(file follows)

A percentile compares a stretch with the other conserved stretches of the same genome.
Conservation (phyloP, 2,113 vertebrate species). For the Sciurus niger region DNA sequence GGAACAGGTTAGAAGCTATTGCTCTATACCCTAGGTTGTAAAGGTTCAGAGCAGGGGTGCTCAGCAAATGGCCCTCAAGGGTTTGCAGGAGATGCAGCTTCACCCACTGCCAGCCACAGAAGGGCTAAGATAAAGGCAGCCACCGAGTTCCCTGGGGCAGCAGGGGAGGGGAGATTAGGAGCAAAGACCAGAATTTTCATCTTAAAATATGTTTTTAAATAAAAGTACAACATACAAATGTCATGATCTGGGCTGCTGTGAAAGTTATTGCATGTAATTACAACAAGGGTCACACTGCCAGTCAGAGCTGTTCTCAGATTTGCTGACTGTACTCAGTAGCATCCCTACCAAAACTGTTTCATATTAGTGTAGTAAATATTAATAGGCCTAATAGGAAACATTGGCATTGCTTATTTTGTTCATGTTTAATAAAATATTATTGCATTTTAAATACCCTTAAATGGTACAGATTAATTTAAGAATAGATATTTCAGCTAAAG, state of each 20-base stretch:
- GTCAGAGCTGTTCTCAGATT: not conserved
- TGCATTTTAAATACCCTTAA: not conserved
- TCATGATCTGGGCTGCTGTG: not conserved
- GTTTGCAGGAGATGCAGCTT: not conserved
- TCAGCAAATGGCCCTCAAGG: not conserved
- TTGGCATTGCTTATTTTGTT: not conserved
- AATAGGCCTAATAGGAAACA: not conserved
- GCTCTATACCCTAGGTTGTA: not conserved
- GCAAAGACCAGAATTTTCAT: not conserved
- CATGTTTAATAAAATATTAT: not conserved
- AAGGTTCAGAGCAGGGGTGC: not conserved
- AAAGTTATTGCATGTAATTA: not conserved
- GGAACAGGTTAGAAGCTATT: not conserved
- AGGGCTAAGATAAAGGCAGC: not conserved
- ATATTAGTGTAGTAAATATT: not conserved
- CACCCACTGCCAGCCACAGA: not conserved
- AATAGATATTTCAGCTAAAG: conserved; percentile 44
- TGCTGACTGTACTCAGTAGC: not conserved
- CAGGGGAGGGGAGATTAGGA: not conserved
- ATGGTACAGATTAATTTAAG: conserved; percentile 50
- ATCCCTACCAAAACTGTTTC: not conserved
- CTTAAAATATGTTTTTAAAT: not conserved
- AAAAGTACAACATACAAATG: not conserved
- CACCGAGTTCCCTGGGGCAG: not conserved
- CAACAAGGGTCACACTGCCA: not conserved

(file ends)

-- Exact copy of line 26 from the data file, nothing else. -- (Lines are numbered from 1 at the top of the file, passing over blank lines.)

- CACCGAGTTCCCTGGGGCAG: not conserved